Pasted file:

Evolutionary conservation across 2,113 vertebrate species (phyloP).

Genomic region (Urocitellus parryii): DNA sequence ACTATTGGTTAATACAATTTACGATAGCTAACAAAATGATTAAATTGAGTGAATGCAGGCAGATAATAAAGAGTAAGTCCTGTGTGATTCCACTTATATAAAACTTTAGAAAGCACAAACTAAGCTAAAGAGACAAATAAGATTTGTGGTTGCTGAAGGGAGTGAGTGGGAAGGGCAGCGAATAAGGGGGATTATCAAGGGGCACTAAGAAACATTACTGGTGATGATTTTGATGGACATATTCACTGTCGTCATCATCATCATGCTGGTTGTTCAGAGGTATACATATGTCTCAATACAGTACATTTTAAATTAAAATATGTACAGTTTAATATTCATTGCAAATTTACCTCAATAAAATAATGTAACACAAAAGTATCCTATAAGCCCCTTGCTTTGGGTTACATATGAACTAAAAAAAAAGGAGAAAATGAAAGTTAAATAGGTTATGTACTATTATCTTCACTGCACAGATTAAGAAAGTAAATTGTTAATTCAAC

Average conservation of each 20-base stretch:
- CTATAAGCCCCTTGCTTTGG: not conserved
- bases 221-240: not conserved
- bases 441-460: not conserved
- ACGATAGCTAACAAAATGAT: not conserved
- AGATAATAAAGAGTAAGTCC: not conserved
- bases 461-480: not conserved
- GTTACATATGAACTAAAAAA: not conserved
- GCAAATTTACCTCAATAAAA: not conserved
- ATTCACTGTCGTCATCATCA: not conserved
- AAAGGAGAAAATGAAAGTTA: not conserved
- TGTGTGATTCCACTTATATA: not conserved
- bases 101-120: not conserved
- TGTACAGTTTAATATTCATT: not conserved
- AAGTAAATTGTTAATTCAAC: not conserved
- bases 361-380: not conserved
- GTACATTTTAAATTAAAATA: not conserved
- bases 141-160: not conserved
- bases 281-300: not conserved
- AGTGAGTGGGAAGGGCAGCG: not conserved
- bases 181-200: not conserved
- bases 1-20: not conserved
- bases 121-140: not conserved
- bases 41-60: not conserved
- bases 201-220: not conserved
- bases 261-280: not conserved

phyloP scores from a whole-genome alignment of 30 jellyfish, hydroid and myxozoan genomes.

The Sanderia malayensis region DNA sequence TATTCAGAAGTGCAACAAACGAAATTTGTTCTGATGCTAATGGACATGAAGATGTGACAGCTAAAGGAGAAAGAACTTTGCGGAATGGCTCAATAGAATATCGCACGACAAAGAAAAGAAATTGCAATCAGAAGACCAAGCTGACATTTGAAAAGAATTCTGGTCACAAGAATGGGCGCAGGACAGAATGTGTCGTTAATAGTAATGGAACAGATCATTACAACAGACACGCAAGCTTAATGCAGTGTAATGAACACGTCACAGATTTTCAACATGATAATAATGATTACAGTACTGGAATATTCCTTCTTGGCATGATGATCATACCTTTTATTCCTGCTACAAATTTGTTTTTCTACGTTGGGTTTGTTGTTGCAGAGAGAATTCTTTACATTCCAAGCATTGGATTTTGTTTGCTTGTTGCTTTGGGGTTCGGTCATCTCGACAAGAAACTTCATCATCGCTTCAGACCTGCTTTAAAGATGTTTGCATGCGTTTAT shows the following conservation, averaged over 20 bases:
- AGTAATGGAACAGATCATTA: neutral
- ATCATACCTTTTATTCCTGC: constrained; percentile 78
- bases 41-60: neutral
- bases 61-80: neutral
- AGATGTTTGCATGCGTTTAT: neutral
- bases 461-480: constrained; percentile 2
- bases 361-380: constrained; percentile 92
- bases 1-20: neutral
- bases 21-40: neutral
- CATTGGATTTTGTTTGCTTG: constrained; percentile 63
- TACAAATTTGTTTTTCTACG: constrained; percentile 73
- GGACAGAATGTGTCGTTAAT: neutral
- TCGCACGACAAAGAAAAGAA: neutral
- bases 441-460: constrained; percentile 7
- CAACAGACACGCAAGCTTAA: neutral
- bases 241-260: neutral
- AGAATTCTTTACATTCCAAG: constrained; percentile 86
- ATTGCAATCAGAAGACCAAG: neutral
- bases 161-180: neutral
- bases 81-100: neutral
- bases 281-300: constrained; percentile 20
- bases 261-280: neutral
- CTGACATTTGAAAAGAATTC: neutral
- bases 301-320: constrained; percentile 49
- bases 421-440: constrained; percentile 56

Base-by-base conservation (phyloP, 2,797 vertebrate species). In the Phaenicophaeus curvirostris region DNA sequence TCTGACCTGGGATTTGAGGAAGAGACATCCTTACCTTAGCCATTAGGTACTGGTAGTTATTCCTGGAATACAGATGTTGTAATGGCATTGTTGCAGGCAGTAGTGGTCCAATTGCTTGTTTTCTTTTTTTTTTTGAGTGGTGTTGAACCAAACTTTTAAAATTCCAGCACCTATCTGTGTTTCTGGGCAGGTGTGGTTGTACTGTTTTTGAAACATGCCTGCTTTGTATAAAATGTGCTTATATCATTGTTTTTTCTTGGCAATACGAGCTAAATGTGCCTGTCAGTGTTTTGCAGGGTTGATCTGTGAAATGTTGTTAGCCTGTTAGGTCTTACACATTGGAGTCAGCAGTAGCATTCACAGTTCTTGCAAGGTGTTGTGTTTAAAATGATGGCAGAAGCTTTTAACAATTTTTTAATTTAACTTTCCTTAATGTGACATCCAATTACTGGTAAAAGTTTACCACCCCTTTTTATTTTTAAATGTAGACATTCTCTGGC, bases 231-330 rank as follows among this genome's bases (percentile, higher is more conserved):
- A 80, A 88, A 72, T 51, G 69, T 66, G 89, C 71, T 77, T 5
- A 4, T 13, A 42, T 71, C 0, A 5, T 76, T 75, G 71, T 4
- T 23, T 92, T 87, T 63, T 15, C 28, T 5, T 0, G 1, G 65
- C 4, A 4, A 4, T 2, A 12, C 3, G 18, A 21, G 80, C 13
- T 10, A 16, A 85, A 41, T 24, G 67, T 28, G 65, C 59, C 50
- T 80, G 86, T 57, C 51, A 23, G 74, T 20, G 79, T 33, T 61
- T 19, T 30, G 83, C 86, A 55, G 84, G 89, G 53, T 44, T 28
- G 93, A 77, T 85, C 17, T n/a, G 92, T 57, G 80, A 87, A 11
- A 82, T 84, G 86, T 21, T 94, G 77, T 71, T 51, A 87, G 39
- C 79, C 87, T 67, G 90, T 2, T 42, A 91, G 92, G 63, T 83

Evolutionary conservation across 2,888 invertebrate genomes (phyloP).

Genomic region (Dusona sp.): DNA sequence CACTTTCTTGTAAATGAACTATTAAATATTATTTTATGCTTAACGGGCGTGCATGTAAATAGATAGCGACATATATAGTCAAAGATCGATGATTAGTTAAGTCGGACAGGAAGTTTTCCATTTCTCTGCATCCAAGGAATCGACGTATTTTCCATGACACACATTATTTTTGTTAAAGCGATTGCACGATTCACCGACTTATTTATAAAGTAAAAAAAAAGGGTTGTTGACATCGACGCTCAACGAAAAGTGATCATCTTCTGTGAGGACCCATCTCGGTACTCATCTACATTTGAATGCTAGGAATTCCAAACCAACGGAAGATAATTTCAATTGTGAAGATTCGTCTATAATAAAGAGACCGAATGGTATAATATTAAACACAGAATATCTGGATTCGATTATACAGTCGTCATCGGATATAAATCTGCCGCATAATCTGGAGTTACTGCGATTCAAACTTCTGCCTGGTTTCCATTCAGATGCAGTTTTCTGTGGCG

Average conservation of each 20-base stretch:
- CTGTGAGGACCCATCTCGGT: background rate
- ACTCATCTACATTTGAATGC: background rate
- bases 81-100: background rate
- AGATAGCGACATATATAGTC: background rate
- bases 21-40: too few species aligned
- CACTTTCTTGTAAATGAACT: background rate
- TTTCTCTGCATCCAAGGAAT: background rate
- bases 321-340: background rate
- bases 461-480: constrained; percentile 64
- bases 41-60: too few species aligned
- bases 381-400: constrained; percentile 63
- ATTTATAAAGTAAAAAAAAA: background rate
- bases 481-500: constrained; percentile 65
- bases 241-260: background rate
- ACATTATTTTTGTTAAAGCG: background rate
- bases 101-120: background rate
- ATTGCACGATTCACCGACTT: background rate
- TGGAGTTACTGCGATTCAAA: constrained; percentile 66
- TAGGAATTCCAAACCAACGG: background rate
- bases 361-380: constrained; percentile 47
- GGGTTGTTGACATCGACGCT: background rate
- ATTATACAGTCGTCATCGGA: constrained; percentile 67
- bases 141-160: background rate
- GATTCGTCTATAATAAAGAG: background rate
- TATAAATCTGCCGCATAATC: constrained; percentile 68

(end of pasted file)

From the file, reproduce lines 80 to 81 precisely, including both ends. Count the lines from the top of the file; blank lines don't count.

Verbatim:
- bases 381-400: constrained; percentile 63
- ATTTATAAAGTAAAAAAAAA: background rate